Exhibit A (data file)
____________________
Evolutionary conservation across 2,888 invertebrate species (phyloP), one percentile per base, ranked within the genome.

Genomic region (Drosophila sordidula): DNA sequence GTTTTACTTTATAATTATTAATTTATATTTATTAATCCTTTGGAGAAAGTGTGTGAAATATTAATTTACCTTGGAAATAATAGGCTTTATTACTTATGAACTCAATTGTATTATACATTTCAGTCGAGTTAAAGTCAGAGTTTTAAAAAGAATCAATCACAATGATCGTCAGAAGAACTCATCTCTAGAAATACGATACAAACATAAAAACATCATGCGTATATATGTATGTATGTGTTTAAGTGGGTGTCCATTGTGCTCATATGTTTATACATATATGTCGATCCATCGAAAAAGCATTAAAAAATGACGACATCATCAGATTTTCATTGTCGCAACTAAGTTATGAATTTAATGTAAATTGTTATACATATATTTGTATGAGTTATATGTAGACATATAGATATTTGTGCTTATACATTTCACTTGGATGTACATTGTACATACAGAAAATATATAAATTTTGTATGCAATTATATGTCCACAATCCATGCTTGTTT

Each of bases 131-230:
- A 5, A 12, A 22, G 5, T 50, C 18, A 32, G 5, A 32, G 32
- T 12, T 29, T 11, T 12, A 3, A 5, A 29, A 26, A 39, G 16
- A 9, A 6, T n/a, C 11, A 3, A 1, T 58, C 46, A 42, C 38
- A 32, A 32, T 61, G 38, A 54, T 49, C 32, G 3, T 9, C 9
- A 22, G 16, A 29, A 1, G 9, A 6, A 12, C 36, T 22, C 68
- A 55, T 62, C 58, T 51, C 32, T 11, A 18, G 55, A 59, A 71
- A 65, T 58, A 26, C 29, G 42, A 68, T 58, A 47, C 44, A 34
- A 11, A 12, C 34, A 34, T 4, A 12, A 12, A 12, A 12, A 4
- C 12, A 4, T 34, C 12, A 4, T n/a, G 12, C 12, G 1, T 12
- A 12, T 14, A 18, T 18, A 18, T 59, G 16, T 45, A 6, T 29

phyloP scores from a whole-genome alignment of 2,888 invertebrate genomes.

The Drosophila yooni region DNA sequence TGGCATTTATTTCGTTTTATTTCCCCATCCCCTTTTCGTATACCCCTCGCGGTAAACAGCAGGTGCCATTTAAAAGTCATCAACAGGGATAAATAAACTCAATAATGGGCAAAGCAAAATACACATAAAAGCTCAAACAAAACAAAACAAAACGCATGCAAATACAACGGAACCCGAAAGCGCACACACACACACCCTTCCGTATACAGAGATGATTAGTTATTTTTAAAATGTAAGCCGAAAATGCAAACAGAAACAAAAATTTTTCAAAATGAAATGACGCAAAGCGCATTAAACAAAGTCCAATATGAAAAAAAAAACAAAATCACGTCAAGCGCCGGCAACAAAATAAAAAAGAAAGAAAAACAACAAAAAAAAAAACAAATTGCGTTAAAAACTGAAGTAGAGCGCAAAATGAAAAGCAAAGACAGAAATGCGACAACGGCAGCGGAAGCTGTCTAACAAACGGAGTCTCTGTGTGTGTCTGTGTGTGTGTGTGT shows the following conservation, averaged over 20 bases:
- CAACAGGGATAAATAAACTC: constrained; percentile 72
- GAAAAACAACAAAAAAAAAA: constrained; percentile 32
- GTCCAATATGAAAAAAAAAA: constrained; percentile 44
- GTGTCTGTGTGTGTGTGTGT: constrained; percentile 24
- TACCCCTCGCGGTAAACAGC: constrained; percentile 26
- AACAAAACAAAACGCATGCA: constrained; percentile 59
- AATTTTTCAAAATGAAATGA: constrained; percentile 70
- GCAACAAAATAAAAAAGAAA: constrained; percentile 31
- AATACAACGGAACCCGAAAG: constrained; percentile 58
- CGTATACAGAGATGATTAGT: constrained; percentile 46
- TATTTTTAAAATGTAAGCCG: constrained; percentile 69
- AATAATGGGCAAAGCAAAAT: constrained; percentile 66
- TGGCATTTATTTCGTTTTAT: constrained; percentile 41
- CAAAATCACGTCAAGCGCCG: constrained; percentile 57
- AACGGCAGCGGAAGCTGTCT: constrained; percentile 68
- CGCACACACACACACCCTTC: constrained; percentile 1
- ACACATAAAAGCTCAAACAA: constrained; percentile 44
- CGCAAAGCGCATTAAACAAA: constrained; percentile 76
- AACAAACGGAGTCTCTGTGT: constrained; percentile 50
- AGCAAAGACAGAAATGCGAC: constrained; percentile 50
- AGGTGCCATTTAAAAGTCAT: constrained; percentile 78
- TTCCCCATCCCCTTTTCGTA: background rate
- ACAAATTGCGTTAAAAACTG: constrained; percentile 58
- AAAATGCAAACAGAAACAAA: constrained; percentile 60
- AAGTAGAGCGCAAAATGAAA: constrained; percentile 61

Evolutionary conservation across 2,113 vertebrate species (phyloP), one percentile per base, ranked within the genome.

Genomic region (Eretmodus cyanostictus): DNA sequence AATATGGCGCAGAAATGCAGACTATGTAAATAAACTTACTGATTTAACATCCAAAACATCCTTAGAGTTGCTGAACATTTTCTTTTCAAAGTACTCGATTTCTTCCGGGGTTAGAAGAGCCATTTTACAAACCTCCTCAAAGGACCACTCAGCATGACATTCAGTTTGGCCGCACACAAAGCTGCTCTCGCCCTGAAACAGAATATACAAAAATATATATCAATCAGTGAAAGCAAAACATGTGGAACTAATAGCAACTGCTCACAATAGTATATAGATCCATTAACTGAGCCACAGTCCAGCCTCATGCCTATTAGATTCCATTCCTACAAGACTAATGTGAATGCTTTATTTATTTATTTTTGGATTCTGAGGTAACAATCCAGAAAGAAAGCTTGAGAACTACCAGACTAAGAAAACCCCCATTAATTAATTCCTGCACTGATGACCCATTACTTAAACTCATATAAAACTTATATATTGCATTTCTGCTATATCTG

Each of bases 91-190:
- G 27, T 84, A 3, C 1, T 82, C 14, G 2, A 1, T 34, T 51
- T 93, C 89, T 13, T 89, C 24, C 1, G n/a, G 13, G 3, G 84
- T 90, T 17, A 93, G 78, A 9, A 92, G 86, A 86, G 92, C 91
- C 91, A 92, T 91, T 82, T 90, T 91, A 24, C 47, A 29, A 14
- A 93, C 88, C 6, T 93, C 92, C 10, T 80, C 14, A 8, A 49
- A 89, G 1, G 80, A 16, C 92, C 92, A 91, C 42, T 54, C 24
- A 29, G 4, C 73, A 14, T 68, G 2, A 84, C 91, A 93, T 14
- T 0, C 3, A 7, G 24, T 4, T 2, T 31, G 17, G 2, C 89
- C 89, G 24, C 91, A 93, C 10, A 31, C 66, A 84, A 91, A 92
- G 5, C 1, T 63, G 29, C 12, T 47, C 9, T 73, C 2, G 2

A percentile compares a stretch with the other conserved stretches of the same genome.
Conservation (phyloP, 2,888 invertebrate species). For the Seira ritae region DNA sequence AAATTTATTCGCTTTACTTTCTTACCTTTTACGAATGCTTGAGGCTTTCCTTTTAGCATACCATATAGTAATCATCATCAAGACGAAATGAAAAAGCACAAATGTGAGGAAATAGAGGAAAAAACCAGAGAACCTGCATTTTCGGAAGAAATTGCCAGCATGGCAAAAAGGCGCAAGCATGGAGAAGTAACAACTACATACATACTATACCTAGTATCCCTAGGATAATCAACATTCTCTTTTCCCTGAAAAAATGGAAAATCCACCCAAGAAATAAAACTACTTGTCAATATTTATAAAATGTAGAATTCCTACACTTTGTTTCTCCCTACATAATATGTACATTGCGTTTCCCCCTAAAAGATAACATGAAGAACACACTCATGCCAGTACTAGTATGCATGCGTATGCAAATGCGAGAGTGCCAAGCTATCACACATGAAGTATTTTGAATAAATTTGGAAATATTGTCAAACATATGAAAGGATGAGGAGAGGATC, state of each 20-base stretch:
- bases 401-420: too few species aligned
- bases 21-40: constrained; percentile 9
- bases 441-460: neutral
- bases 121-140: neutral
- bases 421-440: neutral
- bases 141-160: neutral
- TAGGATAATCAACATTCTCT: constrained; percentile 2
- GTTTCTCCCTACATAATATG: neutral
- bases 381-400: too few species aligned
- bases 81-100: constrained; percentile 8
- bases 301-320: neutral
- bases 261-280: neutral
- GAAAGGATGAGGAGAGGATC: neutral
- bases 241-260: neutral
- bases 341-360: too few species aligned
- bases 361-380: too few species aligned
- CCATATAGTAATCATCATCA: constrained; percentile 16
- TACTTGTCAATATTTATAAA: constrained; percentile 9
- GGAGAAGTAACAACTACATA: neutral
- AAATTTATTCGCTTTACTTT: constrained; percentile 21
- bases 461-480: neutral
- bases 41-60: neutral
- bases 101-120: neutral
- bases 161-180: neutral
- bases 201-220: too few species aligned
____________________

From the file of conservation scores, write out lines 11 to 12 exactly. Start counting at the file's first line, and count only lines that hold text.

- A 11, A 12, C 34, A 34, T 4, A 12, A 12, A 12, A 12, A 4
- C 12, A 4, T 34, C 12, A 4, T n/a, G 12, C 12, G 1, T 12